How Does SQL Injection Work And How To Prevent It? | Free Source Code

How does SQL Injection Work and How to Prevent It?

sql injection

Today, there are various ways of representing a database. All of them require a programming language to implement. One such language is SQL. It is used to implement relational database systems. Others are built on top of SQL like PostgreSQL and MySQL. However, implementations based on SQL are prone to an attack called SQL injection. So, let us first determine what SQL injection is.

What is SQL injection?

It refers to a code injection technique the attackers use to change, delete or retrieve data from an SQL database. They achieve this through the insertion of special SQL statements in various form fields in a web application. They can destroy the data, manipulate the behavior of the database, or retrieve data.

What is more dangerous about SQL injection attacks is, when properly executed, the unauthorized user can spoof a more privileged user’s identity, insert themselves as database admins, perform modifications to the transactions and balances, destroy and/or retrieve all the data from the server.

Besides affecting the databases, SQL injection attacks also affect API endpoints that a website or a service provider. API endpoint SQL injections are more severe. Through SQL injection, the attacker can get root access to a system. Therefore, they have complete control. So far, we have referenced the term SQL query severally in this post. Before we look at how an attacker affects SQL injection, let us understand what an SQL query is.

What is an SQL query?

These are queries that are used to give commands to a database. They perform actions like deleting, updating, and retrieval of information from a database. They use various SQL elements to perform these operations based on the parameters provided by a user.

How does an attacker affect an SQL injection?

Although there are various forms that an SQL attack can take, the core vulnerability is, in most cases, the same. Attackers pass a malicious structured query to the form input of a web application that instigates various responses as per the attacker’s specification. The response helps the attacker to understand the architecture of the database. Through the response, the attacker can craft a plan for accessing the information stored in the database. The following are the approaches that a cybercriminal can use to perform an SQL injection.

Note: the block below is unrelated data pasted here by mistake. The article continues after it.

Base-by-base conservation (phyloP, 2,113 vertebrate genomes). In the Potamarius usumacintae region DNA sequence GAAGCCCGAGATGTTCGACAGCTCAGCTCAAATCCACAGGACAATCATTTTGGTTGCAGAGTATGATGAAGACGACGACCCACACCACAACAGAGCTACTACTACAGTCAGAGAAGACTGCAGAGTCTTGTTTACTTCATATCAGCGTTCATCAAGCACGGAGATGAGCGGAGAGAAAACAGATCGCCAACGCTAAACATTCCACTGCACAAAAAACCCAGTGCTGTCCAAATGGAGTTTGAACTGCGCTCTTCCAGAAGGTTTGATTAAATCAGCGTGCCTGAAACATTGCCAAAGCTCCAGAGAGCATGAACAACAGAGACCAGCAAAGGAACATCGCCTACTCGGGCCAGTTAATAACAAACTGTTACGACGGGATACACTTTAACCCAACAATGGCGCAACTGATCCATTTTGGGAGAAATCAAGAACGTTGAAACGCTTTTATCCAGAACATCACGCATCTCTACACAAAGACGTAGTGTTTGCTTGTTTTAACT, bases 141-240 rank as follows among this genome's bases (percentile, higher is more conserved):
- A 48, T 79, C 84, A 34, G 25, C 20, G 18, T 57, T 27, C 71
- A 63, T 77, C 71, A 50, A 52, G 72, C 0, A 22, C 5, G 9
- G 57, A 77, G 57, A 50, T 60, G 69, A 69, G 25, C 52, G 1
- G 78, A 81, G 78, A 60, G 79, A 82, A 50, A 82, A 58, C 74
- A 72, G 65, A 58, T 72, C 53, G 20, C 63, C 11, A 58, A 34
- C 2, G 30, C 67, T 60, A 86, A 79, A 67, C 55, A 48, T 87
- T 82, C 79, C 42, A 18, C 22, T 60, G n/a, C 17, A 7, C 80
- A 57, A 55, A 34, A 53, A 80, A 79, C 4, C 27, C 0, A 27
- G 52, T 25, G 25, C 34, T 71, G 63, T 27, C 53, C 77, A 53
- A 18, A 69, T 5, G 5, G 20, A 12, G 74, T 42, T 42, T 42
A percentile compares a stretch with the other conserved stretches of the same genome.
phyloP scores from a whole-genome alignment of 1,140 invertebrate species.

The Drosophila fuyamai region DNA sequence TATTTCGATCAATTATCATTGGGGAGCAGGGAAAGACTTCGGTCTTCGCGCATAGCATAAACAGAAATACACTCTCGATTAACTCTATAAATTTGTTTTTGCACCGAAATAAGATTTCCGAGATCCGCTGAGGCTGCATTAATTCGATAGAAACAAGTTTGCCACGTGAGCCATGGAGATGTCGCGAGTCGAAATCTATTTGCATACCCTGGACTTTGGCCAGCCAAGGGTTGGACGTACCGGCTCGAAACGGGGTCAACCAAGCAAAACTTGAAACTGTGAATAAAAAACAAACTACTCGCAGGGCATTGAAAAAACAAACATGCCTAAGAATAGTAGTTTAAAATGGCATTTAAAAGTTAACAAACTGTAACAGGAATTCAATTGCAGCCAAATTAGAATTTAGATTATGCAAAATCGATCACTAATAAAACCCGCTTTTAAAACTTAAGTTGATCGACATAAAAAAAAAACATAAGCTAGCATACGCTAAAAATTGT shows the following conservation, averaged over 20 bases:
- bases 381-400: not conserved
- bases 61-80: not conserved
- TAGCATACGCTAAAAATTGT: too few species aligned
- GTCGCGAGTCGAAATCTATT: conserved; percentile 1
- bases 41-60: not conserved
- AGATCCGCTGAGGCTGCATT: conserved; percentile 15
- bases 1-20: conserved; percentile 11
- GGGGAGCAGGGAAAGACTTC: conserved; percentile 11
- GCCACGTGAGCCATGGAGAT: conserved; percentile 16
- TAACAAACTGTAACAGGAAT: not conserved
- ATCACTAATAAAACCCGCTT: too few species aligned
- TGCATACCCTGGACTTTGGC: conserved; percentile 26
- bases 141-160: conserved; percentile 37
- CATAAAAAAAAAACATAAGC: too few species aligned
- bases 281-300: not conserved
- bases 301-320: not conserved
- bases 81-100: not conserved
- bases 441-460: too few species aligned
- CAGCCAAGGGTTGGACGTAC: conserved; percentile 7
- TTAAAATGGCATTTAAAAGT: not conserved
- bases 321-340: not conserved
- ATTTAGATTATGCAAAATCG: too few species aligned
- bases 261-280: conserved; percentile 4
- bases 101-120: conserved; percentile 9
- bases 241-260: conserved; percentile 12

Using an SQL statement that is always true

A cybercriminal can use an SQL statement that returns true always to perform an SQL injection. Instead of giving wrong information, the attacker can send a 1=1 in the query input box that returns the details of the table.

Batched SQL injection

These are a set of SQL injections that are separated by a semicolon. However, this approach can only be successful if the SQL statements are both valid.

Using an “OR =” string

This approach of this type is like the use of a true SQL statement. In this approach, the attacker needs to enter an “OR =” in the query box. The two signs act as malicious codes for breaking into the application. For example, when an attacker wants to retrieve data that belongs to another user from a database or an application, they can simply type “OR=” in the password or user ID. Such an SQL statement is both true and valid, hence returning the user data from the user table of the database.